Ask the Expert: Mindfulness can help the back-to-school transition

As part of food-store chain Centra's Live Well campaign, mindfulness expert Bridgeen Rea has seven tips to help parents support their children as they readjust to the new school term

Mindfulness is more practical than you might think. Key elements are consistency – ie establishing a routine – and being there. Devoting 15 minutes of deep listening to our children daily can help and support them enormously

SUMMER holidays for children means there's been no homework, no imperative to get up at a certain time, no uniform, no teachers and no rules to break. But September is here and all of this is back with a vengeance. Here's how parents can help, in mindful ways:


The only way to benefit from mindfulness practice is to be consistent. Similarly, establishing a consistent routine is important for kids of any age. Our bodies work on a rhythm so the earlier a routine can be established the better. It's old-fashioned advice but it's also mindful: early to bed, early to rise makes us healthy and wise.


Some people mange to organise their lives like a military operation. While we can admire such organisation and discipline, just taking a leaf out of their book will support the back-to-school transition. Have backpacks and school bags packed the night before – make this part of your daily routine. Similarly, lunchboxes or lunch money can be ticked off the night before, saving last-minute panic in the morning. Planning the weekly shop to cover lunch and snack needs will allow some peace of mind, helping your morning go smoothly.


At least an hour or two before bedtime. And, depending on the age of the children, have some ‘quiet time'. Quiet time is not yet bedtime but it's time without TV, smartphones or laptops. Time maybe to read to the children or let them read, play or paint or other creative activity, maybe even study using books and paper (not screens) if they are older. The hardest thing about this is that you as the parent must do it to; it won't work if you take away their iPad but continue to check your phone.


Make their bedroom an oasis of calm; enlist the kids in helping to de-clutter regularly. Have blackout blinds, even play soothing music and burn some calming essential oils, such as lavender.


Mindfulness techniques such as meditation, bedtime yoga, mindful breathing and mindful thinking can help everyone adjust to an earlier bedtime. There are lots of books, apps and classes where we can learn these techniques. When our bodies switch into 'fight or flight' mode, we engage in shallow breathing. On the other hand, mindful breathing reduces our heartrate and triggers a relaxation response. It slows us down. You and the kids can also follow my Ten Week #LiveWell Mindfulness plan on together.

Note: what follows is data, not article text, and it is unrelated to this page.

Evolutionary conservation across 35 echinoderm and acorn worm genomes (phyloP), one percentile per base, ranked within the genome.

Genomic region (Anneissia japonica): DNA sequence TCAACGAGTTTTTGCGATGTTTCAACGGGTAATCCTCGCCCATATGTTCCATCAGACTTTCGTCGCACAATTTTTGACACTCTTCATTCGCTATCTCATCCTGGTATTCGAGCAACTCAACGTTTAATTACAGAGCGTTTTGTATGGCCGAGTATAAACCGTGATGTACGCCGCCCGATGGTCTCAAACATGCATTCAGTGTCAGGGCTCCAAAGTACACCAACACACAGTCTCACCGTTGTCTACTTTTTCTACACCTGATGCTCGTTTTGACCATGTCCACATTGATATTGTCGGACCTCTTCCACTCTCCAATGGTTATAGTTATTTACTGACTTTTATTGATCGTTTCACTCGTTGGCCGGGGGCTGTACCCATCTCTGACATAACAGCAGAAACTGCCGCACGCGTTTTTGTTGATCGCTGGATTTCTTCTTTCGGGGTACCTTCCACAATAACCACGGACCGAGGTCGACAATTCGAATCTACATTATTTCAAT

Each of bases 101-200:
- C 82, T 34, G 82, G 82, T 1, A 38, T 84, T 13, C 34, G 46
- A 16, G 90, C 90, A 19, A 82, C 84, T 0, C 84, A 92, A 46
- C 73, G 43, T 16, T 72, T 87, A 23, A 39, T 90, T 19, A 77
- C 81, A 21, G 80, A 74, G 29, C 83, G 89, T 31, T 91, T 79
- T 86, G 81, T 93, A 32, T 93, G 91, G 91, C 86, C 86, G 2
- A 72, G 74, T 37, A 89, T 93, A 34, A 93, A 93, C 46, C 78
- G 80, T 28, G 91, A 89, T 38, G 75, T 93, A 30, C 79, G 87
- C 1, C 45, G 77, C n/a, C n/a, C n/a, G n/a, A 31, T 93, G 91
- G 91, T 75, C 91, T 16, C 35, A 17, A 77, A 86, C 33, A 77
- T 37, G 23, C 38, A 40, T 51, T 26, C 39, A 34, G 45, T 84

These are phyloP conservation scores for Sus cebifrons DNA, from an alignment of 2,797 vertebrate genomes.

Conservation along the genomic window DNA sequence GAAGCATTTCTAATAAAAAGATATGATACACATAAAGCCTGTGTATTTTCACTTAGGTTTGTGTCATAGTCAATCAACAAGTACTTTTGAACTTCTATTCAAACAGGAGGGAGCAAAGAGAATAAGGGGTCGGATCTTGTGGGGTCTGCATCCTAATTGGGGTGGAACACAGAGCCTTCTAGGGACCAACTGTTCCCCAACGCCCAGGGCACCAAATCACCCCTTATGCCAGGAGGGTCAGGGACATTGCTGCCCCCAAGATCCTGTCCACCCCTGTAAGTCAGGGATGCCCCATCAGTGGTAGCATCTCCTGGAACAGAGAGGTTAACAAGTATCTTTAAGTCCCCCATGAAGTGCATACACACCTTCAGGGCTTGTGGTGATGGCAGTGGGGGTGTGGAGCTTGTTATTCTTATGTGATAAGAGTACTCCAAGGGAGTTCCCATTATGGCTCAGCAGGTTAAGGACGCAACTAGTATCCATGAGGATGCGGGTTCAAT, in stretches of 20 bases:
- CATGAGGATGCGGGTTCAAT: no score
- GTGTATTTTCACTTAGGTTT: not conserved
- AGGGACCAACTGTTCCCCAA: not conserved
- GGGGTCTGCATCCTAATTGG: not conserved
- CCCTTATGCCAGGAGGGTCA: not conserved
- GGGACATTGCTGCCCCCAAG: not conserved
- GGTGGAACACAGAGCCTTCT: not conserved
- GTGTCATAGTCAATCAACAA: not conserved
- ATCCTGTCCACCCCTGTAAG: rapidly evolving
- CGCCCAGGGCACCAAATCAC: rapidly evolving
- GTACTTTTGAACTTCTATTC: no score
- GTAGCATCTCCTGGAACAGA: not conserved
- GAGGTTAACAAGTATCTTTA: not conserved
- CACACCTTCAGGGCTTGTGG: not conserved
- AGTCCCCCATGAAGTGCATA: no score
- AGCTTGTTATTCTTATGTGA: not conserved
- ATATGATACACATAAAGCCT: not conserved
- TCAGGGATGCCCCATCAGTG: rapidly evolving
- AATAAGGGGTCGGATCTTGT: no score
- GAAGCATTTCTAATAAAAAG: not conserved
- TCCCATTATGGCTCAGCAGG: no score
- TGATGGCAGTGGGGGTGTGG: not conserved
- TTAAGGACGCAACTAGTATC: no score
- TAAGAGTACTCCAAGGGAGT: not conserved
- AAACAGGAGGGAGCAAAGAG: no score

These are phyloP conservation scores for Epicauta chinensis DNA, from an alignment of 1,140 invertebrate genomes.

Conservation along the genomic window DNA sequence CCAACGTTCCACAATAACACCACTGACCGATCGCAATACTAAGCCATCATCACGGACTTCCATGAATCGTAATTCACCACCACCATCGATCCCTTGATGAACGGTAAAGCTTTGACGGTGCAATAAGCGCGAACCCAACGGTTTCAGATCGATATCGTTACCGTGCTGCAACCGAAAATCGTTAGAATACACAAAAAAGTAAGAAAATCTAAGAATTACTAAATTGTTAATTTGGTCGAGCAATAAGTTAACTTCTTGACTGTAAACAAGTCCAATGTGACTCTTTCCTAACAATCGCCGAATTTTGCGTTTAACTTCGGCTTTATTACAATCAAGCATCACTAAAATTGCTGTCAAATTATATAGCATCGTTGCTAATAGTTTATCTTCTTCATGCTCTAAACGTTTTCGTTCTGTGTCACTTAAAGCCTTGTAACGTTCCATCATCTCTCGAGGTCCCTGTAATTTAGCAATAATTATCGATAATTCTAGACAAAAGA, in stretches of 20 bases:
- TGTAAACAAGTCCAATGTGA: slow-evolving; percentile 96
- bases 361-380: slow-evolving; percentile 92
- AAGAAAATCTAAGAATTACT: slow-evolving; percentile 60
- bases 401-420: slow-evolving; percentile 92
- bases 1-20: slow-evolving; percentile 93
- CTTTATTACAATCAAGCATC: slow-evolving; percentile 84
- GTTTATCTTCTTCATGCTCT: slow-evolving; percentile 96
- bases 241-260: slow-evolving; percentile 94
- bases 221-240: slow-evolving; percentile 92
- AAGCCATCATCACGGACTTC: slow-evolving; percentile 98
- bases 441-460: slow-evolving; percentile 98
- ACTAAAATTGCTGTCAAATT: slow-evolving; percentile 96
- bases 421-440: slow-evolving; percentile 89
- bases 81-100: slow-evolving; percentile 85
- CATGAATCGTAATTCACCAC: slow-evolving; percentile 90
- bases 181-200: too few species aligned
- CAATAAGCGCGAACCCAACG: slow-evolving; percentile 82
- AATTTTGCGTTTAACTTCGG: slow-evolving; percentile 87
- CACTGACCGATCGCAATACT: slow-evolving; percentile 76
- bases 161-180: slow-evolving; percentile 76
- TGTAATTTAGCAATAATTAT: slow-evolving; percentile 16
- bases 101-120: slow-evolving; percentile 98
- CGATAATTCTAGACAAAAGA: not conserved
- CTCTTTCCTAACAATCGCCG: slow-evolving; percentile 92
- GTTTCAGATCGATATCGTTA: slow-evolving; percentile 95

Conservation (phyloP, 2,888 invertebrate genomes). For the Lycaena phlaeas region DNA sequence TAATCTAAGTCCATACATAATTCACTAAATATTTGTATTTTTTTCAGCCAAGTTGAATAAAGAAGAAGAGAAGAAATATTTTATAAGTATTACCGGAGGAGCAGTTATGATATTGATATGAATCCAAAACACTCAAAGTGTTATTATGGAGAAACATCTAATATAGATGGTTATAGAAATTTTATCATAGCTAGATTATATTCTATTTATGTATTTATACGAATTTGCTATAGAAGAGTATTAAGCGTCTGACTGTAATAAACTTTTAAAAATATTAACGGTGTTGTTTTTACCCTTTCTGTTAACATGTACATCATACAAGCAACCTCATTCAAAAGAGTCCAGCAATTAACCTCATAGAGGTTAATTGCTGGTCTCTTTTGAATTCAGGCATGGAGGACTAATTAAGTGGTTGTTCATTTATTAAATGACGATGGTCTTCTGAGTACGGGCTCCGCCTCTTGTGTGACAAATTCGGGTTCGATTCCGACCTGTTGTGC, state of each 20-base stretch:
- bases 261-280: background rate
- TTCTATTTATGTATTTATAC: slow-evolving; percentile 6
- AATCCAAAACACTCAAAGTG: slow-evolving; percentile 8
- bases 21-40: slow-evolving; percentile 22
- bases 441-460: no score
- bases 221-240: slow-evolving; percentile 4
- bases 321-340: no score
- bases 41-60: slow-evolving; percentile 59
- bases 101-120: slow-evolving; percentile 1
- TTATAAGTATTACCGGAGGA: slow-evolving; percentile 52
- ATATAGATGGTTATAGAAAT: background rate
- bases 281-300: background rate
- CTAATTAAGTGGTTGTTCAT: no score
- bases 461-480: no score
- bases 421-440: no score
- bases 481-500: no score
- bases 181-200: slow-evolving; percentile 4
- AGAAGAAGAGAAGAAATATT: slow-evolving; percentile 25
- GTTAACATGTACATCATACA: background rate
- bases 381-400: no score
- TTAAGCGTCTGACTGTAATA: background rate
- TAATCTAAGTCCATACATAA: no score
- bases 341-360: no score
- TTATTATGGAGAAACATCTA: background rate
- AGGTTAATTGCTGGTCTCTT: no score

Do what's right for your family and you. Try not to compare yourself to what others are doing. As Roosevelt said, “Comparison is the thief of joy”. Mindfulness is, after all, the art of being happy and content in the moment. This applies to the kids comparing themselves to others in the classroom. Every child develops differently and at different stages. Let them know its OK to be where they are at.


One big lesson mindfulness teaches us is to be present; for ourselves, for the moment and for our relationships. When we know how to really be there we can be a refuge for our children when they are stressed and worried. We can be a safe place for them to return to. It all starts with our own mind and heart as we learn to cultivate calm and let go of our own worries and concerns so that we can really listen and understand our children. If we can devote 15 minutes of deep listening to our children daily, we will help and support them enormously.

:: Centra's a four-strong team of experts – fitness coach Shane McGuigan, nutritionist Jane McClenaghan, mindfulness expert Bridgeen Rea and Olympian and Commonwealth Games competitor Johnny Davis – provide advice on how to get in shape and stay healthy. More at

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